Sensible mainstream sedans are usually as exciting as cold oatmeal, but the Mazda6 just may be an one of the few exception. Yes, it’s ironic that Mazda’s “zoom-zoom” tagline doesn’t quite square with the Mazda6’s fuel-economy-focused, four-cylinder-only engine – but in the looks, technology and handling departments, the Mazda6 pleases.
The Mazda6 and the Ford Fusion are undoubtedly the two beacons of visual flair in this segment’s common silhouette of three-box body proportions. The two actually used to be half-siblings back in the mid-2000s when Ford owned up to a third of Mazda. But unlike 10 years ago, when the Mazda6 was basically the only pretty mid-size four-door in town, today there are also some additional more-restrained-but-still-emotional lookers from others in this group, such as the Hyundai Sonata, Kia Optima and even the Chevrolet Malibu.
Instead of depending solely on its sultry looks, the Mazda6 offers some substance inside. It has slightly less overall passenger room than many of its mid-size rivals, due mainly to its lower, slinkier roof height. However, there’s still plenty of room – front and rear, and that’s with the power sunroof that is comes standard in this tester’s top-line GT trim, which starts at $32,195, and tops out after freight, fees, options and Ontario taxes at an out-the-door price of $38,640.
It was a six-speed manual in this tester, but if you don’t want a third pedal, the six-speed automatic is a no-cost option.
Still, it’s pricey for a mainstream mid-size sedan, and notably higher than in the U.S., where the top Mazda6 trim starts at $29,895 (U.S.).
At that price, you’re swimming awfully close to a luxury pool crowded with entry-level BMW 3 Series and Mercedes-Benz C-Class compact sedans, as well as Acura and Lexus mid-sizers – a place where the Mazda6’s leather-lined and very functional cockpit starts to look just a little plain.
One unique technology offered in the Tech package is the Mazda6’s i-ELOOP regenerative braking system, which uses a capacitor to capture energy produced under braking, and then uses that energy to power various accessories and systems within the car. This lightens the power and fuel-sapping requirements of the battery and alternator, although after driving two Mazda6s with and without this i-ELOOP, system, the bigger advantage seems to be at the pump, rather than any acceleration boost. Mazda says this system alone reduces fuel consumption by about 5 per cent, or 10 per cent in city traffic, and will extend the life of the car’s battery by up to 50 per cent.
Even without this system, which costs $800 extra but is only available with the top GT trim’s Tech package, the Mazda6 is a fuel economy leader in its class. The automatic transmission is more efficient on paper than the manual, with city and highway ratings of 8.8 and 6.2 litres/100 km, respectively, compared to the manual’s 9.4 city and 6.4 highway numbers. Those figures are from the Canadian government’s recently released and more stringent 2015 five-cycle fuel consumption tests, landing notably higher than the 2014 model’s 7.6 and 5.1 that Mazda is trumpeting on its Canadian consumer website.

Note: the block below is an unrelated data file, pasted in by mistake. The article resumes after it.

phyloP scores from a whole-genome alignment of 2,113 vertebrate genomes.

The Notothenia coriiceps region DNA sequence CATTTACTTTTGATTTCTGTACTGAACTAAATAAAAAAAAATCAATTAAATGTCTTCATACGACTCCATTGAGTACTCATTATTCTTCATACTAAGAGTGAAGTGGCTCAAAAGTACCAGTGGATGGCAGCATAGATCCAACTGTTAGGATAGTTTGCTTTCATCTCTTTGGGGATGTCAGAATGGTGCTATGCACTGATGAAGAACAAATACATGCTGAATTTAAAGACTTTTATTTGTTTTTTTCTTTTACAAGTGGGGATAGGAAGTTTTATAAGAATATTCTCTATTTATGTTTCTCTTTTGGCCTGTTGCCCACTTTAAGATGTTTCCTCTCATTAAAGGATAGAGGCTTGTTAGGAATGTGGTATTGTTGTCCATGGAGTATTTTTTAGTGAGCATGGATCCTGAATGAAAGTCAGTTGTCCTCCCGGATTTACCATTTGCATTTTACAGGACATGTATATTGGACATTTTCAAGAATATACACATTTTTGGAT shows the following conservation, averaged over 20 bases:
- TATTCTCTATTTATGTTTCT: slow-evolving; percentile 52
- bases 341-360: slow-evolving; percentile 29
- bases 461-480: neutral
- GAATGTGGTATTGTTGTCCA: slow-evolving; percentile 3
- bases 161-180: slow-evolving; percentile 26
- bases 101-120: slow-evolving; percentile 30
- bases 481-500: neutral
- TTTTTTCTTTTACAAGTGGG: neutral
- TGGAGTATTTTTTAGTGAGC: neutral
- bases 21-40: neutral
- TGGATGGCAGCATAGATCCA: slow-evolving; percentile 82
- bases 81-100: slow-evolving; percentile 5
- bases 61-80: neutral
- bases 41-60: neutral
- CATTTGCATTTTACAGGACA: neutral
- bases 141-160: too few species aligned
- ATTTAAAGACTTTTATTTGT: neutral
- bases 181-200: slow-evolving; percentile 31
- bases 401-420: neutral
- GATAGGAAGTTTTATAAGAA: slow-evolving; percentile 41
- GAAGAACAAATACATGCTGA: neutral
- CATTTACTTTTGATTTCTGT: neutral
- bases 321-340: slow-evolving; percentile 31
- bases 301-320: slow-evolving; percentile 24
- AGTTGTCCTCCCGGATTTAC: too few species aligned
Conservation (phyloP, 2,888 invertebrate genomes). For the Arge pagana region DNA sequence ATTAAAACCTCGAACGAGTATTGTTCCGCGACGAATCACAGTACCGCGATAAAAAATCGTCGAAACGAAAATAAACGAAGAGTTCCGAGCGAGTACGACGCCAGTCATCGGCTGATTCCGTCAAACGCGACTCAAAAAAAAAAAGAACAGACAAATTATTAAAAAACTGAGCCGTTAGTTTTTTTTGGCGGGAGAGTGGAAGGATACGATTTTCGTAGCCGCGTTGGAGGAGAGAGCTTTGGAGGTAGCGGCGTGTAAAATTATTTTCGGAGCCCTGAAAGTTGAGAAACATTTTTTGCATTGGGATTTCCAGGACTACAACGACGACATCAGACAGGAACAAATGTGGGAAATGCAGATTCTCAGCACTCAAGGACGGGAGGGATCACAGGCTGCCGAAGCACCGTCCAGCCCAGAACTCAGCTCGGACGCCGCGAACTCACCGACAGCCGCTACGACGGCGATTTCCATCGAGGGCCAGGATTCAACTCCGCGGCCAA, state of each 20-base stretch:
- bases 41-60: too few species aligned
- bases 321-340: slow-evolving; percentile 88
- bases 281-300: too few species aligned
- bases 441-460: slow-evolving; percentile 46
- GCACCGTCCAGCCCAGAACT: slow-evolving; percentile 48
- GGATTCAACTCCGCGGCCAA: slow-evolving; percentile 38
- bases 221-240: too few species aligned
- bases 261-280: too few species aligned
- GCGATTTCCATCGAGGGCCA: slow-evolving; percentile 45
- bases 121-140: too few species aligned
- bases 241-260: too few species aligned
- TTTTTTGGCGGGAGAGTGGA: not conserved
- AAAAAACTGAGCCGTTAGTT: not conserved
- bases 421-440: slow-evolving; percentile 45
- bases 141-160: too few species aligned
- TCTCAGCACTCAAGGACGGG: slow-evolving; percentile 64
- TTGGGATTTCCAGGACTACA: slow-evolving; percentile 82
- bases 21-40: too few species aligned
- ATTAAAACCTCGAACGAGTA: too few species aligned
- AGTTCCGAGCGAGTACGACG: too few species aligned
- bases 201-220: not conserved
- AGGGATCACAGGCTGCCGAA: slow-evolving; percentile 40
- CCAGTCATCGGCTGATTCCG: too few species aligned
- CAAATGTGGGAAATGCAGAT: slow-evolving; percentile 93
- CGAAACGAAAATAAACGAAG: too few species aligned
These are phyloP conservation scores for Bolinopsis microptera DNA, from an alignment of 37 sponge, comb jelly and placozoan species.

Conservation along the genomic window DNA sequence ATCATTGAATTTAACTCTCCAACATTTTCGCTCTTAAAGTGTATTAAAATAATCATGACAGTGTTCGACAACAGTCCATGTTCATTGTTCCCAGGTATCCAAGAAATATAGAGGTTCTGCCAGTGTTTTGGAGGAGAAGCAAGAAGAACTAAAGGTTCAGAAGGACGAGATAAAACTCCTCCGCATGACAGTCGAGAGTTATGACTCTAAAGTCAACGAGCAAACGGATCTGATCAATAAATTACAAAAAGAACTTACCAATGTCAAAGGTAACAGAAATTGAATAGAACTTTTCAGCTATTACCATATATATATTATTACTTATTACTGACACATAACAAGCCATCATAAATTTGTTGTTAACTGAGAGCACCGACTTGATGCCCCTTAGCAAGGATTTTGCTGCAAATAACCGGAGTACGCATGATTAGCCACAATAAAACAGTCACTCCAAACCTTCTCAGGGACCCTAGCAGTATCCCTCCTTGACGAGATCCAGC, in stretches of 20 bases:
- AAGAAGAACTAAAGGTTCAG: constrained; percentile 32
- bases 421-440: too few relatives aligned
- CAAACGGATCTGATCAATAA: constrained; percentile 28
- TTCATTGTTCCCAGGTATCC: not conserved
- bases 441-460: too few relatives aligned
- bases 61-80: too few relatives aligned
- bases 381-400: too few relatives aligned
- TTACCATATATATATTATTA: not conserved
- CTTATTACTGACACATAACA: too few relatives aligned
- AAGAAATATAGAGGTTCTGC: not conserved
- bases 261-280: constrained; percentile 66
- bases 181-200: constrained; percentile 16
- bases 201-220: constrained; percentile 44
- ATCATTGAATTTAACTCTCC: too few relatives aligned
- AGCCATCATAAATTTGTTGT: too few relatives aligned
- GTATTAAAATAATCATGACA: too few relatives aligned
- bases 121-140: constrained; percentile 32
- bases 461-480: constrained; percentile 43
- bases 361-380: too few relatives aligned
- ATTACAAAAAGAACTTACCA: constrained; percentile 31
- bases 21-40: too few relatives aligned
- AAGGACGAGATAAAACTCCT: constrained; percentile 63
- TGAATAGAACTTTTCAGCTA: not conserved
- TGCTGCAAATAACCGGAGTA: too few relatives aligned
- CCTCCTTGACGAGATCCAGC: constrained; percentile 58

Overall , Mazda’s largest sedan gives up some practicality to some rivals, and some power to thirstier ones, but it is among the best-looking and best-handling mainstream sedan on the market. Its price can be mitigated somewhat by going easy on the options, though safety-minded folks will want to give the Tech package a close look.
8.5 - Sensible mainstream sedans are as exciting as oatmeal, but the Mazda6 is an exception. While the company’s “zoom-zoom” tag line doesn’t square with a four-cylinder engine and top-of-the-class fuel economy, the ride is firm and relatively flat through corners and highway ramps.
9.0 - The curvaceous fender sculpting, aggressive lower front lip and ready-to-pounce stance outshine others in the class.
8.0 - While the exterior is crafted more artistically, the interior features a leather-lined, functional cockpit. It has slightly less overall passenger space than some rivals due to its lower roof height and slinkier design. However, there’s still enough headroom.
8.5 - The Smart City Brake Support system acts to either avoid or lessen the impact of low-speed (up to 30 km/h) crashes. Offered in the GT trim’s Tech package for $800, the i-ELOOP regenerative braking system captures and converts energy to power various accessories and systems. Mazda says it reduces fuel consumption by about five per cent, or 10 per cent in city traffic, and extends battery life by up to 50 per cent. Without the option, the Mazda6 remains a fuel-economy leader in its class.
8.5 - Arguably the best-looking and best-handling mainstream sedan on the market, the car does everything expected of a family hauler, then piles on relatively more style, handling and tech than others in the segment. Mitigate cost by going easy on the options.
Base price: (GX) $24,495; as tested (GT with tech package) $38,190
Engine: 2.5-litre four-cylinder
Transmission/drive: Six-speed manual or six-speed automatic, front-wheel
Fuel economy (litres/100 km): 9.4 city/6.4 highway; regular gas
Alternatives: Chevrolet Malibu, Ford Fusion, Honda Accord, Nissan Altima, Toyota Camry, Volkswagen Passat
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